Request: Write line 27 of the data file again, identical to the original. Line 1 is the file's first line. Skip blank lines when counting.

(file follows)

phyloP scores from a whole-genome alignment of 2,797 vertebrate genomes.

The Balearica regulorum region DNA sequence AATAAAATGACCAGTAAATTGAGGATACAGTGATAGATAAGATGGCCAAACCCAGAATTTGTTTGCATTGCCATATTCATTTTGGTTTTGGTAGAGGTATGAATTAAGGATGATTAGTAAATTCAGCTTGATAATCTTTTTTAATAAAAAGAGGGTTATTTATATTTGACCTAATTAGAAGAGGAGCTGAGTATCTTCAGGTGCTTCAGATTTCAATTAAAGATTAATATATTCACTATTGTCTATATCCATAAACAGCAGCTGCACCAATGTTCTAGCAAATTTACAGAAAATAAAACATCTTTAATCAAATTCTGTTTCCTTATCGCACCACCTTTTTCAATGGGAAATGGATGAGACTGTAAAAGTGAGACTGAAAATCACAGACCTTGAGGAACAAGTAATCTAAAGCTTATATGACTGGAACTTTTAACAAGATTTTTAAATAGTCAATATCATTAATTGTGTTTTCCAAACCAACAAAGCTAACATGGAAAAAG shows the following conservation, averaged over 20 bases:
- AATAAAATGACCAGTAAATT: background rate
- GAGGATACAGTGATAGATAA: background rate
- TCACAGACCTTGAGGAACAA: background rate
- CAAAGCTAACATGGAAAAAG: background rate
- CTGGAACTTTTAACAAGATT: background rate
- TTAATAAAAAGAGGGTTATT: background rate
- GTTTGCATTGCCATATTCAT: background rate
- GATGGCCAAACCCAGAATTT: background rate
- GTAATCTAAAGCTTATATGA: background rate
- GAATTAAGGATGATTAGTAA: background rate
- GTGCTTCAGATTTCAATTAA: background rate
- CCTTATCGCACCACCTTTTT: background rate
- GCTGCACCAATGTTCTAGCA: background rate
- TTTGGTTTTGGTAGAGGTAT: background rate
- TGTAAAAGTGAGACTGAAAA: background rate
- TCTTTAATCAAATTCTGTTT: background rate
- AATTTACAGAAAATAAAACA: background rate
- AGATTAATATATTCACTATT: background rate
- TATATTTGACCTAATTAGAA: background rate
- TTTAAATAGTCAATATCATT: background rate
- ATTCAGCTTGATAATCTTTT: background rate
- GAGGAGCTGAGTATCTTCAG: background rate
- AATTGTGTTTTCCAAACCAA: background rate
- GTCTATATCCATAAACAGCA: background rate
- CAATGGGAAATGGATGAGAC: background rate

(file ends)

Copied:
- CAATGGGAAATGGATGAGAC: background rate